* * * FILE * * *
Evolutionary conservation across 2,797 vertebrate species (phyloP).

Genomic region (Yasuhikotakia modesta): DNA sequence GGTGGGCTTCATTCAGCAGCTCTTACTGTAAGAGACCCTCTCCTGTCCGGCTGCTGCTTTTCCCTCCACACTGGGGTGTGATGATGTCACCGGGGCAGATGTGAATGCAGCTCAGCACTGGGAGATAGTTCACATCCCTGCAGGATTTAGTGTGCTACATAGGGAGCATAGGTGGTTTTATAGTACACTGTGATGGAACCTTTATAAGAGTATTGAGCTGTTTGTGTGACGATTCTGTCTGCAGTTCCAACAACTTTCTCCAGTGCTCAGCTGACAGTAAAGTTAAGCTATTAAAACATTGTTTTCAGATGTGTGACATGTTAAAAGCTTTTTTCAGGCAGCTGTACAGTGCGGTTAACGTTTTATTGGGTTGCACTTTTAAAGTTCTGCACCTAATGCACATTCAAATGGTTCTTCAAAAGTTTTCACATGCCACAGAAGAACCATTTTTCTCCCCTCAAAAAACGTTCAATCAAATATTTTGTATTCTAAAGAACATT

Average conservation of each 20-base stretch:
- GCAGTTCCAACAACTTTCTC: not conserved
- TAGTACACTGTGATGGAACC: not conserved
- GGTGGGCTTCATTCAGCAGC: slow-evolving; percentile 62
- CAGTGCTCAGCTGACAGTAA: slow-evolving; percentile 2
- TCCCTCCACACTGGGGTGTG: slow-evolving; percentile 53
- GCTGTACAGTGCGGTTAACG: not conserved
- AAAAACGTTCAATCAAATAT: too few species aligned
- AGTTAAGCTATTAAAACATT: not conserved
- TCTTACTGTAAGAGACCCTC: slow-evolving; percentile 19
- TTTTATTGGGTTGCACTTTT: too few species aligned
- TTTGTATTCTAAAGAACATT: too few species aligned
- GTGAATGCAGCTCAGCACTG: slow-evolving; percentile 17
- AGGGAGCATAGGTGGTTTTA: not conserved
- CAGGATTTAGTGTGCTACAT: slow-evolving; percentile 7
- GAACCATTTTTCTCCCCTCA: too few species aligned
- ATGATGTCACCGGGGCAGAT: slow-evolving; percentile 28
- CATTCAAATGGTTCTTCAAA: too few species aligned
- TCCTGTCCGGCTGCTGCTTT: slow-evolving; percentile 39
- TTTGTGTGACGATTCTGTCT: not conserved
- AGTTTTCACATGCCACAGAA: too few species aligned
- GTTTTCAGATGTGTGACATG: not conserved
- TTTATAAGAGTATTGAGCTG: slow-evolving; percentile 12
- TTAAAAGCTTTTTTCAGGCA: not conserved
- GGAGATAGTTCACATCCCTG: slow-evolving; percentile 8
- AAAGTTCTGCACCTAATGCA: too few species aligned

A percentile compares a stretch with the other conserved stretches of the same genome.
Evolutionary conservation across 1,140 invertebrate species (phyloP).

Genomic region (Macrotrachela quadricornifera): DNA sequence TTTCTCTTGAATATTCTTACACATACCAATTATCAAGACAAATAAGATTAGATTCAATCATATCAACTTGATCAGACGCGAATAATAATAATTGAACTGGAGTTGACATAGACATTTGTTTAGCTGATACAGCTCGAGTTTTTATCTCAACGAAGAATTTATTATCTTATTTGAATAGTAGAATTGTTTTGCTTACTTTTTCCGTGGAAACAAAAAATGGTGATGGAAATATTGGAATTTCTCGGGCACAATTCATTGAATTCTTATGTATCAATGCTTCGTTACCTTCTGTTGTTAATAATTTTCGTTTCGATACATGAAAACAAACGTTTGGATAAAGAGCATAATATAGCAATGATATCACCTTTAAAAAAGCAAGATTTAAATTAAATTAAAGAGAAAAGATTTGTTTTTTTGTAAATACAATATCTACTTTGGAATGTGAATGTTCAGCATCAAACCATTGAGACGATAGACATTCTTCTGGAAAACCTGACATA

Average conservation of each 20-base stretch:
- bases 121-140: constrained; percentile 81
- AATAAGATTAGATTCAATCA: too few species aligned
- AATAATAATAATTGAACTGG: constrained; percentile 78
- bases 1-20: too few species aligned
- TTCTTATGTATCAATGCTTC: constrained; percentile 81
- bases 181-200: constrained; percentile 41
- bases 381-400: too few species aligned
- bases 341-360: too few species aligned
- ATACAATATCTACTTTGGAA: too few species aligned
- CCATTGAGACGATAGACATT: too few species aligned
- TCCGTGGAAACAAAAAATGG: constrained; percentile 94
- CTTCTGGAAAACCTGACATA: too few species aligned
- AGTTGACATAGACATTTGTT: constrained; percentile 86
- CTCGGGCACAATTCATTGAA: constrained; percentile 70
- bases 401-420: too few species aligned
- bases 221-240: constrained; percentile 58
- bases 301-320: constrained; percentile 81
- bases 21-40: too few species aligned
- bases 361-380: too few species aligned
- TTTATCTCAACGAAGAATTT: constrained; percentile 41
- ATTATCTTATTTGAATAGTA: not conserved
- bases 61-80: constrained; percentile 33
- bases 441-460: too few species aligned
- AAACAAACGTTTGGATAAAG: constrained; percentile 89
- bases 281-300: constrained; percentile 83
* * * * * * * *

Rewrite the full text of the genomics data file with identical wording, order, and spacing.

Evolutionary conservation across 2,797 vertebrate species (phyloP).

Genomic region (Yasuhikotakia modesta): DNA sequence GGTGGGCTTCATTCAGCAGCTCTTACTGTAAGAGACCCTCTCCTGTCCGGCTGCTGCTTTTCCCTCCACACTGGGGTGTGATGATGTCACCGGGGCAGATGTGAATGCAGCTCAGCACTGGGAGATAGTTCACATCCCTGCAGGATTTAGTGTGCTACATAGGGAGCATAGGTGGTTTTATAGTACACTGTGATGGAACCTTTATAAGAGTATTGAGCTGTTTGTGTGACGATTCTGTCTGCAGTTCCAACAACTTTCTCCAGTGCTCAGCTGACAGTAAAGTTAAGCTATTAAAACATTGTTTTCAGATGTGTGACATGTTAAAAGCTTTTTTCAGGCAGCTGTACAGTGCGGTTAACGTTTTATTGGGTTGCACTTTTAAAGTTCTGCACCTAATGCACATTCAAATGGTTCTTCAAAAGTTTTCACATGCCACAGAAGAACCATTTTTCTCCCCTCAAAAAACGTTCAATCAAATATTTTGTATTCTAAAGAACATT

Average conservation of each 20-base stretch:
- GCAGTTCCAACAACTTTCTC: not conserved
- TAGTACACTGTGATGGAACC: not conserved
- GGTGGGCTTCATTCAGCAGC: slow-evolving; percentile 62
- CAGTGCTCAGCTGACAGTAA: slow-evolving; percentile 2
- TCCCTCCACACTGGGGTGTG: slow-evolving; percentile 53
- GCTGTACAGTGCGGTTAACG: not conserved
- AAAAACGTTCAATCAAATAT: too few species aligned
- AGTTAAGCTATTAAAACATT: not conserved
- TCTTACTGTAAGAGACCCTC: slow-evolving; percentile 19
- TTTTATTGGGTTGCACTTTT: too few species aligned
- TTTGTATTCTAAAGAACATT: too few species aligned
- GTGAATGCAGCTCAGCACTG: slow-evolving; percentile 17
- AGGGAGCATAGGTGGTTTTA: not conserved
- CAGGATTTAGTGTGCTACAT: slow-evolving; percentile 7
- GAACCATTTTTCTCCCCTCA: too few species aligned
- ATGATGTCACCGGGGCAGAT: slow-evolving; percentile 28
- CATTCAAATGGTTCTTCAAA: too few species aligned
- TCCTGTCCGGCTGCTGCTTT: slow-evolving; percentile 39
- TTTGTGTGACGATTCTGTCT: not conserved
- AGTTTTCACATGCCACAGAA: too few species aligned
- GTTTTCAGATGTGTGACATG: not conserved
- TTTATAAGAGTATTGAGCTG: slow-evolving; percentile 12
- TTAAAAGCTTTTTTCAGGCA: not conserved
- GGAGATAGTTCACATCCCTG: slow-evolving; percentile 8
- AAAGTTCTGCACCTAATGCA: too few species aligned

A percentile compares a stretch with the other conserved stretches of the same genome.
Evolutionary conservation across 1,140 invertebrate species (phyloP).

Genomic region (Macrotrachela quadricornifera): DNA sequence TTTCTCTTGAATATTCTTACACATACCAATTATCAAGACAAATAAGATTAGATTCAATCATATCAACTTGATCAGACGCGAATAATAATAATTGAACTGGAGTTGACATAGACATTTGTTTAGCTGATACAGCTCGAGTTTTTATCTCAACGAAGAATTTATTATCTTATTTGAATAGTAGAATTGTTTTGCTTACTTTTTCCGTGGAAACAAAAAATGGTGATGGAAATATTGGAATTTCTCGGGCACAATTCATTGAATTCTTATGTATCAATGCTTCGTTACCTTCTGTTGTTAATAATTTTCGTTTCGATACATGAAAACAAACGTTTGGATAAAGAGCATAATATAGCAATGATATCACCTTTAAAAAAGCAAGATTTAAATTAAATTAAAGAGAAAAGATTTGTTTTTTTGTAAATACAATATCTACTTTGGAATGTGAATGTTCAGCATCAAACCATTGAGACGATAGACATTCTTCTGGAAAACCTGACATA

Average conservation of each 20-base stretch:
- bases 121-140: constrained; percentile 81
- AATAAGATTAGATTCAATCA: too few species aligned
- AATAATAATAATTGAACTGG: constrained; percentile 78
- bases 1-20: too few species aligned
- TTCTTATGTATCAATGCTTC: constrained; percentile 81
- bases 181-200: constrained; percentile 41
- bases 381-400: too few species aligned
- bases 341-360: too few species aligned
- ATACAATATCTACTTTGGAA: too few species aligned
- CCATTGAGACGATAGACATT: too few species aligned
- TCCGTGGAAACAAAAAATGG: constrained; percentile 94
- CTTCTGGAAAACCTGACATA: too few species aligned
- AGTTGACATAGACATTTGTT: constrained; percentile 86
- CTCGGGCACAATTCATTGAA: constrained; percentile 70
- bases 401-420: too few species aligned
- bases 221-240: constrained; percentile 58
- bases 301-320: constrained; percentile 81
- bases 21-40: too few species aligned
- bases 361-380: too few species aligned
- TTTATCTCAACGAAGAATTT: constrained; percentile 41
- ATTATCTTATTTGAATAGTA: not conserved
- bases 61-80: constrained; percentile 33
- bases 441-460: too few species aligned
- AAACAAACGTTTGGATAAAG: constrained; percentile 89
- bases 281-300: constrained; percentile 83